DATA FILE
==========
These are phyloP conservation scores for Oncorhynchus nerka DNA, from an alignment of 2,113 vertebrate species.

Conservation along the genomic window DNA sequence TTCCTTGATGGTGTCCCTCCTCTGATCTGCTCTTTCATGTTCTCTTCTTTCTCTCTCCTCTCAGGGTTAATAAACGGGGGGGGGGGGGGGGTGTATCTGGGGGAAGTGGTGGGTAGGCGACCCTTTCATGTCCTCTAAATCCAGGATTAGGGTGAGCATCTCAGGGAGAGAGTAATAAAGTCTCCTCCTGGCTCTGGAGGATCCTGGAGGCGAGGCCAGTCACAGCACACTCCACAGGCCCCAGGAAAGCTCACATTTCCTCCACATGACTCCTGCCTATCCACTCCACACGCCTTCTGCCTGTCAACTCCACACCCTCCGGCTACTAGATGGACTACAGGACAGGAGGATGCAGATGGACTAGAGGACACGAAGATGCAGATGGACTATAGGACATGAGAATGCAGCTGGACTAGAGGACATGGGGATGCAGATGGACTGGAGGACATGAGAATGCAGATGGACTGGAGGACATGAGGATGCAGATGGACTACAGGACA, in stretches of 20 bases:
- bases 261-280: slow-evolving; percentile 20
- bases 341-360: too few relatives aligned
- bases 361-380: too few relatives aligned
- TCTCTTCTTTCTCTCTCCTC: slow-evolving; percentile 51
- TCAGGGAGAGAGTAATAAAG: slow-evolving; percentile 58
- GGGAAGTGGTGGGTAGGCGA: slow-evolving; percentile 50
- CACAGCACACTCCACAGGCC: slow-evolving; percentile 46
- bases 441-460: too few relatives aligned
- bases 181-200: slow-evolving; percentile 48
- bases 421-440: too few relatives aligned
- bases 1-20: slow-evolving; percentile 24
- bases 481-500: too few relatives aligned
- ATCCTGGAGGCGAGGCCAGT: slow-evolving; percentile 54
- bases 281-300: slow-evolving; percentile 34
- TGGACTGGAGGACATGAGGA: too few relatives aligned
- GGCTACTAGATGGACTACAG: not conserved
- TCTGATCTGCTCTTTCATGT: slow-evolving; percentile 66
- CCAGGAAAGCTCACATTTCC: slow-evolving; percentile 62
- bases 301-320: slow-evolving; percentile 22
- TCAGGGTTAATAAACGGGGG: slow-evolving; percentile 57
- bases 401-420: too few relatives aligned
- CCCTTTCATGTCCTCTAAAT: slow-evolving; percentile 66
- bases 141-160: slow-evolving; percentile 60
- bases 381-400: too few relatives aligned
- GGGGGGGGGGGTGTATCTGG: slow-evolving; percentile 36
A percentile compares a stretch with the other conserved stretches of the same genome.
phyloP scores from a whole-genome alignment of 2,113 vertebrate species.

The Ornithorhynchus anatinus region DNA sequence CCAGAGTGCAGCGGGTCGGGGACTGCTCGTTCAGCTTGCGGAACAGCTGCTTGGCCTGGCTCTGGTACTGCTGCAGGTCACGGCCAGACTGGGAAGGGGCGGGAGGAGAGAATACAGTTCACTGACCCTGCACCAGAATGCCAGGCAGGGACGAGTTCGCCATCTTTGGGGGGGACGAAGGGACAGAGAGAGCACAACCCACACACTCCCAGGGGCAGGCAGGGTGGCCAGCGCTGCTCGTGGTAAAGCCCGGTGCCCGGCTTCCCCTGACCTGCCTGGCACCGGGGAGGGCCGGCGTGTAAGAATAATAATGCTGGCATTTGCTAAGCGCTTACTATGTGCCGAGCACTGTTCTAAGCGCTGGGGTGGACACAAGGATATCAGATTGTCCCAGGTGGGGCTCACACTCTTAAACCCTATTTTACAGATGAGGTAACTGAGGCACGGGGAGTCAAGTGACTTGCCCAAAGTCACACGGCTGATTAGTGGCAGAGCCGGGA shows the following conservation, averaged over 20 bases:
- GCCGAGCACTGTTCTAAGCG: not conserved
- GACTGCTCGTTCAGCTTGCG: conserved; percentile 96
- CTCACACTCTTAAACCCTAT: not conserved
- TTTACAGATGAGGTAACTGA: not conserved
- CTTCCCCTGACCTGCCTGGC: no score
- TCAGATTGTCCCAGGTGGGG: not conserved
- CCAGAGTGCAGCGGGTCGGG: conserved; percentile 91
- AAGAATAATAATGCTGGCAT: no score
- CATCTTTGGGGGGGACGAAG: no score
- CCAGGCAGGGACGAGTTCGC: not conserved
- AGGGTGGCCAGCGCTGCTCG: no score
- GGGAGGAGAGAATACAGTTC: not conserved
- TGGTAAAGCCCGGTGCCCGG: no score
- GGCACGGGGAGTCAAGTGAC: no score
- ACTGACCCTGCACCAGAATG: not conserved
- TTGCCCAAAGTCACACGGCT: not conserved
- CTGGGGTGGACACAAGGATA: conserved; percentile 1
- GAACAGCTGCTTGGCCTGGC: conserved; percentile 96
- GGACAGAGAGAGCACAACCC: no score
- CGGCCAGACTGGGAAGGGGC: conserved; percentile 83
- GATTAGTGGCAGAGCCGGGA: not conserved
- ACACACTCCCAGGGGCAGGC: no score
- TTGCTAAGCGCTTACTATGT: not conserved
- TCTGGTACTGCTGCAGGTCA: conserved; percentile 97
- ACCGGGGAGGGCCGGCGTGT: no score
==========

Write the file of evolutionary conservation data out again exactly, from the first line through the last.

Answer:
These are phyloP conservation scores for Oncorhynchus nerka DNA, from an alignment of 2,113 vertebrate species.

Conservation along the genomic window DNA sequence TTCCTTGATGGTGTCCCTCCTCTGATCTGCTCTTTCATGTTCTCTTCTTTCTCTCTCCTCTCAGGGTTAATAAACGGGGGGGGGGGGGGGGTGTATCTGGGGGAAGTGGTGGGTAGGCGACCCTTTCATGTCCTCTAAATCCAGGATTAGGGTGAGCATCTCAGGGAGAGAGTAATAAAGTCTCCTCCTGGCTCTGGAGGATCCTGGAGGCGAGGCCAGTCACAGCACACTCCACAGGCCCCAGGAAAGCTCACATTTCCTCCACATGACTCCTGCCTATCCACTCCACACGCCTTCTGCCTGTCAACTCCACACCCTCCGGCTACTAGATGGACTACAGGACAGGAGGATGCAGATGGACTAGAGGACACGAAGATGCAGATGGACTATAGGACATGAGAATGCAGCTGGACTAGAGGACATGGGGATGCAGATGGACTGGAGGACATGAGAATGCAGATGGACTGGAGGACATGAGGATGCAGATGGACTACAGGACA, in stretches of 20 bases:
- bases 261-280: slow-evolving; percentile 20
- bases 341-360: too few relatives aligned
- bases 361-380: too few relatives aligned
- TCTCTTCTTTCTCTCTCCTC: slow-evolving; percentile 51
- TCAGGGAGAGAGTAATAAAG: slow-evolving; percentile 58
- GGGAAGTGGTGGGTAGGCGA: slow-evolving; percentile 50
- CACAGCACACTCCACAGGCC: slow-evolving; percentile 46
- bases 441-460: too few relatives aligned
- bases 181-200: slow-evolving; percentile 48
- bases 421-440: too few relatives aligned
- bases 1-20: slow-evolving; percentile 24
- bases 481-500: too few relatives aligned
- ATCCTGGAGGCGAGGCCAGT: slow-evolving; percentile 54
- bases 281-300: slow-evolving; percentile 34
- TGGACTGGAGGACATGAGGA: too few relatives aligned
- GGCTACTAGATGGACTACAG: not conserved
- TCTGATCTGCTCTTTCATGT: slow-evolving; percentile 66
- CCAGGAAAGCTCACATTTCC: slow-evolving; percentile 62
- bases 301-320: slow-evolving; percentile 22
- TCAGGGTTAATAAACGGGGG: slow-evolving; percentile 57
- bases 401-420: too few relatives aligned
- CCCTTTCATGTCCTCTAAAT: slow-evolving; percentile 66
- bases 141-160: slow-evolving; percentile 60
- bases 381-400: too few relatives aligned
- GGGGGGGGGGGTGTATCTGG: slow-evolving; percentile 36
A percentile compares a stretch with the other conserved stretches of the same genome.
phyloP scores from a whole-genome alignment of 2,113 vertebrate species.

The Ornithorhynchus anatinus region DNA sequence CCAGAGTGCAGCGGGTCGGGGACTGCTCGTTCAGCTTGCGGAACAGCTGCTTGGCCTGGCTCTGGTACTGCTGCAGGTCACGGCCAGACTGGGAAGGGGCGGGAGGAGAGAATACAGTTCACTGACCCTGCACCAGAATGCCAGGCAGGGACGAGTTCGCCATCTTTGGGGGGGACGAAGGGACAGAGAGAGCACAACCCACACACTCCCAGGGGCAGGCAGGGTGGCCAGCGCTGCTCGTGGTAAAGCCCGGTGCCCGGCTTCCCCTGACCTGCCTGGCACCGGGGAGGGCCGGCGTGTAAGAATAATAATGCTGGCATTTGCTAAGCGCTTACTATGTGCCGAGCACTGTTCTAAGCGCTGGGGTGGACACAAGGATATCAGATTGTCCCAGGTGGGGCTCACACTCTTAAACCCTATTTTACAGATGAGGTAACTGAGGCACGGGGAGTCAAGTGACTTGCCCAAAGTCACACGGCTGATTAGTGGCAGAGCCGGGA shows the following conservation, averaged over 20 bases:
- GCCGAGCACTGTTCTAAGCG: not conserved
- GACTGCTCGTTCAGCTTGCG: conserved; percentile 96
- CTCACACTCTTAAACCCTAT: not conserved
- TTTACAGATGAGGTAACTGA: not conserved
- CTTCCCCTGACCTGCCTGGC: no score
- TCAGATTGTCCCAGGTGGGG: not conserved
- CCAGAGTGCAGCGGGTCGGG: conserved; percentile 91
- AAGAATAATAATGCTGGCAT: no score
- CATCTTTGGGGGGGACGAAG: no score
- CCAGGCAGGGACGAGTTCGC: not conserved
- AGGGTGGCCAGCGCTGCTCG: no score
- GGGAGGAGAGAATACAGTTC: not conserved
- TGGTAAAGCCCGGTGCCCGG: no score
- GGCACGGGGAGTCAAGTGAC: no score
- ACTGACCCTGCACCAGAATG: not conserved
- TTGCCCAAAGTCACACGGCT: not conserved
- CTGGGGTGGACACAAGGATA: conserved; percentile 1
- GAACAGCTGCTTGGCCTGGC: conserved; percentile 96
- GGACAGAGAGAGCACAACCC: no score
- CGGCCAGACTGGGAAGGGGC: conserved; percentile 83
- GATTAGTGGCAGAGCCGGGA: not conserved
- ACACACTCCCAGGGGCAGGC: no score
- TTGCTAAGCGCTTACTATGT: not conserved
- TCTGGTACTGCTGCAGGTCA: conserved; percentile 97
- ACCGGGGAGGGCCGGCGTGT: no score